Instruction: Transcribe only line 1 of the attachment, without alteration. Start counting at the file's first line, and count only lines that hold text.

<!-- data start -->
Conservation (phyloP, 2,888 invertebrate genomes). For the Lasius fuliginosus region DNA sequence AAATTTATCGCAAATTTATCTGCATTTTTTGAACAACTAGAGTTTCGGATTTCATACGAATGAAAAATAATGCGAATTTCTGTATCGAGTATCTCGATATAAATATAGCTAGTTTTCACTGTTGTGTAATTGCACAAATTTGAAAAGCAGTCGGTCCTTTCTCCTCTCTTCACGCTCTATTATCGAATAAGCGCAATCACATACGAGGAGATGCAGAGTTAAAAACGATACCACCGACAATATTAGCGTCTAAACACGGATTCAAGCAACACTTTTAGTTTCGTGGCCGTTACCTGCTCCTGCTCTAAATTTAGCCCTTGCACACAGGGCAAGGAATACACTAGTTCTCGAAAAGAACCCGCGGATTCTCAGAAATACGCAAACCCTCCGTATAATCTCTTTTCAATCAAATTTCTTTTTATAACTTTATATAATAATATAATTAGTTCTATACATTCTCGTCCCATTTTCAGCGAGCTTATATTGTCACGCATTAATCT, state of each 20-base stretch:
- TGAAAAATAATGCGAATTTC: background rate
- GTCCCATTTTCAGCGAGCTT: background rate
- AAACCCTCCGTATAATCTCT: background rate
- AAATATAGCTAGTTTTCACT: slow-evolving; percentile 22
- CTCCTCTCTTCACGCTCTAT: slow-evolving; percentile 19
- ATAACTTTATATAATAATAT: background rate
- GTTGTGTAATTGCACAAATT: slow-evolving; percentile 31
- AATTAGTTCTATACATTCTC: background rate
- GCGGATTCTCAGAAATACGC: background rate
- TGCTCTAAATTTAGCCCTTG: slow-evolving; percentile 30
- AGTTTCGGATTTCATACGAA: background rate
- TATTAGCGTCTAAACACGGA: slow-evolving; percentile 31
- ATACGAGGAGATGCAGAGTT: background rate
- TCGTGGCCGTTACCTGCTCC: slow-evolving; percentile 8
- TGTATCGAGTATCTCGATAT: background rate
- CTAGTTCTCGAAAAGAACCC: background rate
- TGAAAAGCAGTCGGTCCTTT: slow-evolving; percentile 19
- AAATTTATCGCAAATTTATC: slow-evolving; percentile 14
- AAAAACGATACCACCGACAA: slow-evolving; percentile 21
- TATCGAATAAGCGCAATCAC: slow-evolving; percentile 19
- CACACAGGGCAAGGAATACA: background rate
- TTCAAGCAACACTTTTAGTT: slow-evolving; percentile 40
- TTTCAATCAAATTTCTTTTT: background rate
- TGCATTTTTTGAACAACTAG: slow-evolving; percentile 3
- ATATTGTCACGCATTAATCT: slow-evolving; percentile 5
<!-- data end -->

Conservation (phyloP, 2,888 invertebrate genomes). For the Lasius fuliginosus region DNA sequence AAATTTATCGCAAATTTATCTGCATTTTTTGAACAACTAGAGTTTCGGATTTCATACGAATGAAAAATAATGCGAATTTCTGTATCGAGTATCTCGATATAAATATAGCTAGTTTTCACTGTTGTGTAATTGCACAAATTTGAAAAGCAGTCGGTCCTTTCTCCTCTCTTCACGCTCTATTATCGAATAAGCGCAATCACATACGAGGAGATGCAGAGTTAAAAACGATACCACCGACAATATTAGCGTCTAAACACGGATTCAAGCAACACTTTTAGTTTCGTGGCCGTTACCTGCTCCTGCTCTAAATTTAGCCCTTGCACACAGGGCAAGGAATACACTAGTTCTCGAAAAGAACCCGCGGATTCTCAGAAATACGCAAACCCTCCGTATAATCTCTTTTCAATCAAATTTCTTTTTATAACTTTATATAATAATATAATTAGTTCTATACATTCTCGTCCCATTTTCAGCGAGCTTATATTGTCACGCATTAATCT, state of each 20-base stretch: